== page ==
Using Social Media as an Attack Vector – Part 1 of 3
Over the last three years we have witnessed an exponential growth in the use of Social Media like LinkedIn, Twitter and Facebook; both personal and business use. It comes as no surprise then that during that very same time, attacks leveraging these social networking sites have increased dramatically. You may be wondering; Why, and how does Facebook or LinkedIn impact cyber attacks against individuals or corporations alike?
According to Paul Wood, a senior analyst at Symatnec’s MessageLabs Intelligence, the answer is simple: “The amount of information people post to social networks like Facebook and Twitter has made it much easier to social engineer people into thinking a link or message is legitimate.” The fundamental problem with online social networks is they have no built-in authentication system to verify that someone is indeed who they say they are. An attacker can create a free profile on a site like LinkedIn, Twitter or Facebook and design said profile to match the personal or business interests of its target. If the target accepts the attacker as a connection or friend, then the attacker will have gained access to the target’s social network, including contacts, contact information and personal information related to each connection.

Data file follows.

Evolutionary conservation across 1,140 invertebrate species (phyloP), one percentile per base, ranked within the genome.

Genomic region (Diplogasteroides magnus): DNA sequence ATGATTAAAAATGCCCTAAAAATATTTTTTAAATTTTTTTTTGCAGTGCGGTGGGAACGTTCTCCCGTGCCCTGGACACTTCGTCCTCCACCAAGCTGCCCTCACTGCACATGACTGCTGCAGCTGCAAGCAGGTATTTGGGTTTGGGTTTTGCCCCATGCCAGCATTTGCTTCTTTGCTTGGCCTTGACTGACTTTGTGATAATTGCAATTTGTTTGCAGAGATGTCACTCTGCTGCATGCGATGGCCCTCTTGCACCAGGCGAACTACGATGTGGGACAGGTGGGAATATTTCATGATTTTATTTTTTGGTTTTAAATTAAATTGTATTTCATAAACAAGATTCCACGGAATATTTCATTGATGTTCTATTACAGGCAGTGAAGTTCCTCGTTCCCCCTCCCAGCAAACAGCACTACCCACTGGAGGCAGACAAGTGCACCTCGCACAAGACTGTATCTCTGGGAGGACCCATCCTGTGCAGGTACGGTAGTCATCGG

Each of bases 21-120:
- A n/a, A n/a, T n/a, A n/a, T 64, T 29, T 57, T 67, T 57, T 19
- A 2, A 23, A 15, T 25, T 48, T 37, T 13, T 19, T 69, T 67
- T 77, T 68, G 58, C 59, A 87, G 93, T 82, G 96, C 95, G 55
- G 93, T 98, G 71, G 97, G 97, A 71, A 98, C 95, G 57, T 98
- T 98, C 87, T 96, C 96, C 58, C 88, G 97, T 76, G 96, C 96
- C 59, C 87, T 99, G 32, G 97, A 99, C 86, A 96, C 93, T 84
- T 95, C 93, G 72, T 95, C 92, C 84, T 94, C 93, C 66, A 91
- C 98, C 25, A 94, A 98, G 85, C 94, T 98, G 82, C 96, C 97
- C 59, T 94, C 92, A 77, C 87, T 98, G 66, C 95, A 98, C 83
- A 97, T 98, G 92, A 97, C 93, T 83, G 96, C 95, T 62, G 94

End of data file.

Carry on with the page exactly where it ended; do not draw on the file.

If you’re skeptical of Mr. Wood’s claim, unfortunately one does not have to search far and wide for a practical real world example. In a recent study published by the University of British Columbia’s Vancouver campus concerning the potential hazards of social networks, researchers were able to collect and obtain over 250GB worth of personal information. The team created 102 social bots (Wikipedia defines bots as software applications that run automated repetitive tasks over the Internet. Typically, bots perform these tasks at an incredible rate, much faster than possible for a human alone and are perfectly adapted to massive information gathering). These created bots took on the names and pictures of fictitious Facebook users, impersonating real users with regular status updates and released them into the Facebook network. Each bot proceeded to build a sizable friend network by first sending connection requests to a randomly selected list of 5,000 profiles, and continuing with new connection requests to the friends of those who accepted the initial invitation. In total, over the course of the eight week project the researchers were able to successfully obtain over 46,500 email addresses and 14,500 home addresses.